Picture Book Resource
Wall by Tom Clohosy Cole
A story of a family separated by the Berlin Wall, and the boy's work to bring them back together.
This is a very quick and safe East/West Germany story for kids. There's only one picture with a person in shadow carrying another person to imply the fatalities that could result from unsuccessful escape attempts. I actually found it a bit hard to swallow that the family's escape was so easy, but the author does say it was based on real stories so this is an example of one of those miraculous times when the guards turned a blind eye and let families escape.
- Cold War History: If you’re covering the Cold War in history, this is a book that could be used with multiple age levels to explore some of the basics of what people in Germany went through during that era.
- Human Rights: This book provides a good opportunity to have a class discussion about what human rights are, and/or have them brainstorm what they think some basic human rights should be.
- Current Events: This is a story from history, but there are several places in the world today where people are suffering under similar circumstances. Have students research where these places are and even what they can do to help these people.
Middle Grade Fiction Resources
A Night Divided by Jennifer A. Nielsen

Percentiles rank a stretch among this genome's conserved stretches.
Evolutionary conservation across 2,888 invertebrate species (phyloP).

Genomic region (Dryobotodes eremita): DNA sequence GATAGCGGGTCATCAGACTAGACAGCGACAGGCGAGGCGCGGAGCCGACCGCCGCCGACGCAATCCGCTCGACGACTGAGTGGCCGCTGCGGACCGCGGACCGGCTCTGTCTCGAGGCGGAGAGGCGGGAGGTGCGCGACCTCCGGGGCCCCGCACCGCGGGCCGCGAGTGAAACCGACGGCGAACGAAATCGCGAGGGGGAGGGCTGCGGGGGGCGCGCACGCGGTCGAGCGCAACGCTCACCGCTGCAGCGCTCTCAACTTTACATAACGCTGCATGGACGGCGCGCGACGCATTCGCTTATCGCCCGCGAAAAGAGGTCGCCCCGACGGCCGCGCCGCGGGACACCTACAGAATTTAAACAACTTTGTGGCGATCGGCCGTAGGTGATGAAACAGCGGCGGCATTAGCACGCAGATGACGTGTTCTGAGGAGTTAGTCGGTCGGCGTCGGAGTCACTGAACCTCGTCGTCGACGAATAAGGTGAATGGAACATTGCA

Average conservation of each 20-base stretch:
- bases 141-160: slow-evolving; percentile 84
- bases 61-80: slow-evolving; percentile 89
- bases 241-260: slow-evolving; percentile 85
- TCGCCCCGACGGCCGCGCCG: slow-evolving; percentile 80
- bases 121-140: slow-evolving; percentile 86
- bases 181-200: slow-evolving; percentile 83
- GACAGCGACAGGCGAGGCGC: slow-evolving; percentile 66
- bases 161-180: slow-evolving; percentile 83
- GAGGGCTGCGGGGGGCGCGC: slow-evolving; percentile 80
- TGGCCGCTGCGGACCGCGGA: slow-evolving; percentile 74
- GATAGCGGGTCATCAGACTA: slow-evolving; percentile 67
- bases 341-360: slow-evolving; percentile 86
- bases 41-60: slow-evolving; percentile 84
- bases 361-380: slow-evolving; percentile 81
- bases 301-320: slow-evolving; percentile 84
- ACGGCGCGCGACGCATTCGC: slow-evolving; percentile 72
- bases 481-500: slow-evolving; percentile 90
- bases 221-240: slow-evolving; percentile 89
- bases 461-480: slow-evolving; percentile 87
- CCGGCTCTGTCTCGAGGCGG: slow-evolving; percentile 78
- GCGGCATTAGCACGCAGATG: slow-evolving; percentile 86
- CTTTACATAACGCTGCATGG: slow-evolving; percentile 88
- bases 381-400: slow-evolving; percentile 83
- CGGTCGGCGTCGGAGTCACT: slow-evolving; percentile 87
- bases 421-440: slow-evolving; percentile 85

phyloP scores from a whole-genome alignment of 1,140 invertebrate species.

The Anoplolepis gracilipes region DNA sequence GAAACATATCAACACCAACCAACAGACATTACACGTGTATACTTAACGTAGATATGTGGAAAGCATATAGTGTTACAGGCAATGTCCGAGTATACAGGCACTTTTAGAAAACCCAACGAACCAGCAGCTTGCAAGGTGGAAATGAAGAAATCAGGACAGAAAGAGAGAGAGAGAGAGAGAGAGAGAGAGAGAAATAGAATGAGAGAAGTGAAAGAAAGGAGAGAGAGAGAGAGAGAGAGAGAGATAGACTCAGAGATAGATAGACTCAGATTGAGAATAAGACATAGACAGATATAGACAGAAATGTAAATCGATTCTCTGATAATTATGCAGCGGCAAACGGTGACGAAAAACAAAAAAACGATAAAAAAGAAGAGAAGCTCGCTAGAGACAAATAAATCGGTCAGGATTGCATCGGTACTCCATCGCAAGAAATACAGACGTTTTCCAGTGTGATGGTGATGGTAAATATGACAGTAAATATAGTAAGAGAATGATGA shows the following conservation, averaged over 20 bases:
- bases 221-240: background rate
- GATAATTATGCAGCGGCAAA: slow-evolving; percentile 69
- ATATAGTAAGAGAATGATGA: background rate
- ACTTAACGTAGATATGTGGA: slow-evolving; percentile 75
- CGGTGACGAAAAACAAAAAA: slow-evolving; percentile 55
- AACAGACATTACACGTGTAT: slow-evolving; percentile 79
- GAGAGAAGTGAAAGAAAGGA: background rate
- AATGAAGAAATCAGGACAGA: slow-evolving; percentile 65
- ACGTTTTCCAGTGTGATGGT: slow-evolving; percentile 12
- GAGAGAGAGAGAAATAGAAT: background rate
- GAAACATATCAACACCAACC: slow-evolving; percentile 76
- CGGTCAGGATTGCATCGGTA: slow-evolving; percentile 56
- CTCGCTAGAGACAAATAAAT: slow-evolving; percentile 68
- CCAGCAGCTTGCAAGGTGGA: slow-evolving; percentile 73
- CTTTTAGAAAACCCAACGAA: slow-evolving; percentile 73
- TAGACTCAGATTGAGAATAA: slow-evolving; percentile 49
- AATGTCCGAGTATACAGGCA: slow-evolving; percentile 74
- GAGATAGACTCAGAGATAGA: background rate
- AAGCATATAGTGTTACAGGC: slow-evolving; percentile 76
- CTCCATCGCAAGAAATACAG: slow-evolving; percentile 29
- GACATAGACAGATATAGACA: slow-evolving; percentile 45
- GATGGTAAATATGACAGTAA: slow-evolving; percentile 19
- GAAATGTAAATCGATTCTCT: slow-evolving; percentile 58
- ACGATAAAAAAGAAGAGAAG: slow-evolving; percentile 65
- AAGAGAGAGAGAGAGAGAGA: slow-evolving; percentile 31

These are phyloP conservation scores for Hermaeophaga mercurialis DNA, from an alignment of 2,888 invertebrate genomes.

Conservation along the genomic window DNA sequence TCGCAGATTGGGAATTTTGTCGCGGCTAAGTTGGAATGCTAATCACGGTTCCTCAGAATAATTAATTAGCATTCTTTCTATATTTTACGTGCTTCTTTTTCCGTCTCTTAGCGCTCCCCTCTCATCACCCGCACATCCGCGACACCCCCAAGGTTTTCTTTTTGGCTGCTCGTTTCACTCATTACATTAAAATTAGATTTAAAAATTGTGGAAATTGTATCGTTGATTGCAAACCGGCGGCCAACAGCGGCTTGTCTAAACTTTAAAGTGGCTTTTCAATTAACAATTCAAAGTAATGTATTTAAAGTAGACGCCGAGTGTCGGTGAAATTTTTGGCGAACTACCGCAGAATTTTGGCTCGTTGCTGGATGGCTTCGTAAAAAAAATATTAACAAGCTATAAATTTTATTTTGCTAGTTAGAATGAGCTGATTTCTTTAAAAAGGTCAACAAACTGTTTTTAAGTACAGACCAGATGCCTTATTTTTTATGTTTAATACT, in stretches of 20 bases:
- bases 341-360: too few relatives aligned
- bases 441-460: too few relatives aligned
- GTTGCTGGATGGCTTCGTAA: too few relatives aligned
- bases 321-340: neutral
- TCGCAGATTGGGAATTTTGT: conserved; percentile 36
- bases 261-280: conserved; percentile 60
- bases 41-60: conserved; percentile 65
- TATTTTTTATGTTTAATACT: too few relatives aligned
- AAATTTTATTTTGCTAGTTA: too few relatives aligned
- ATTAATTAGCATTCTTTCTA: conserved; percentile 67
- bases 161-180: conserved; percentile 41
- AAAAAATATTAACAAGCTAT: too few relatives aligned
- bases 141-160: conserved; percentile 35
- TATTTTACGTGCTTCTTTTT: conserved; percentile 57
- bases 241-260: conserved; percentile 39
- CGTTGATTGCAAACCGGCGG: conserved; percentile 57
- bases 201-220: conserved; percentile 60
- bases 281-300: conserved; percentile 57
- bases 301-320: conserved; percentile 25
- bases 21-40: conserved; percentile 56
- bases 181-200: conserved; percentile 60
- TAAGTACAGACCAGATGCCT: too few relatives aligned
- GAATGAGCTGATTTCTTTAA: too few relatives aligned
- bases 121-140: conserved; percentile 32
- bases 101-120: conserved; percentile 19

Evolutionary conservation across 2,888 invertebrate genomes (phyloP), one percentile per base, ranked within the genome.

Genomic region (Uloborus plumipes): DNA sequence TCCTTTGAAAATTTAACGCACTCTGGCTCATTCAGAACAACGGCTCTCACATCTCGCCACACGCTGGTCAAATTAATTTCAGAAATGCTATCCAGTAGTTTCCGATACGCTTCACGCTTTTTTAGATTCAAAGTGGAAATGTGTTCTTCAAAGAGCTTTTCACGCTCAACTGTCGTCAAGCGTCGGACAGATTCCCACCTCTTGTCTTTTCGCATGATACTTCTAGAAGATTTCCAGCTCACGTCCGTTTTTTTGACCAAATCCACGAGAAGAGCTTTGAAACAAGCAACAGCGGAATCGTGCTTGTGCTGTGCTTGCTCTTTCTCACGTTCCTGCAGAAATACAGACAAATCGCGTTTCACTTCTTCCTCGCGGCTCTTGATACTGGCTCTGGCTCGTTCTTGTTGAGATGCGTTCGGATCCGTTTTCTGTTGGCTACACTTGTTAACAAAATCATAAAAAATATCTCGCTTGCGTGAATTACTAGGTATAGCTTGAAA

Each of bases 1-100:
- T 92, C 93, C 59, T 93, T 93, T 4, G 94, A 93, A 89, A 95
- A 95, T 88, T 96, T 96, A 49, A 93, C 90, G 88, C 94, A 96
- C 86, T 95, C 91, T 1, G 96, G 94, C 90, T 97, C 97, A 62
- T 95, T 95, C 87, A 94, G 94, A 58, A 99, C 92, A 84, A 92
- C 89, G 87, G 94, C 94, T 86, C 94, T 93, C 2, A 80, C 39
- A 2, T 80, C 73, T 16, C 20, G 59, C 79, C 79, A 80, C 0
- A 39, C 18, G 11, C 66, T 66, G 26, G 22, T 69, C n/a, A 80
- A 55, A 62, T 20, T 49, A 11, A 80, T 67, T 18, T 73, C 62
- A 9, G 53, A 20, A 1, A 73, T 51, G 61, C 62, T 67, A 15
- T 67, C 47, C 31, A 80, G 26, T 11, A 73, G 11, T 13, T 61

The night East Germany put up the Berlin Wall, Gerta's father and middle brother, Dominic, were in the West scouting out options for the family there. Her mother had decided to stay behind with Gerta and her oldest brother, Fritz. But then the Wall went up, and suddenly Gerta's family was cut in half. Gerta's father had long been hounded by the East German police, the Stasi, for probable involvement in the resistance movement. It had made things challenging for the family. You would think that since he is stuck in the West, the rest of the family would be left alone, but that isn't the case. When a friend of Fritz's tries to escape to the West, he is brought in for questioning and he discovers that the Stasi have files on the entire family, even him and Gerta, and that there are microphones hidden in their apartment. Suddenly, Fritz loses his job, and soon he will have to join the East German military. On the way to school one day, Gerta glances towards the West and sees a familiar face on the platform that looks from the West into the East. It's her brother, and then her father. Her father does a strange dance, which Gerta first interprets as him being silly for her, but later she realizes it was a message. Papa wants her to tunnel. Later he manages to sneak a picture to her of an abandoned building. Eventually, Gerta finds it and starts her project. It is extremely dangerous, though. She knows if she is caught even the very signs of digging will be a death sentence. She tries to cover it by gardening, but she suspects nosy neighbors are about to turn her in. Can she get her family to freedom before it is too late?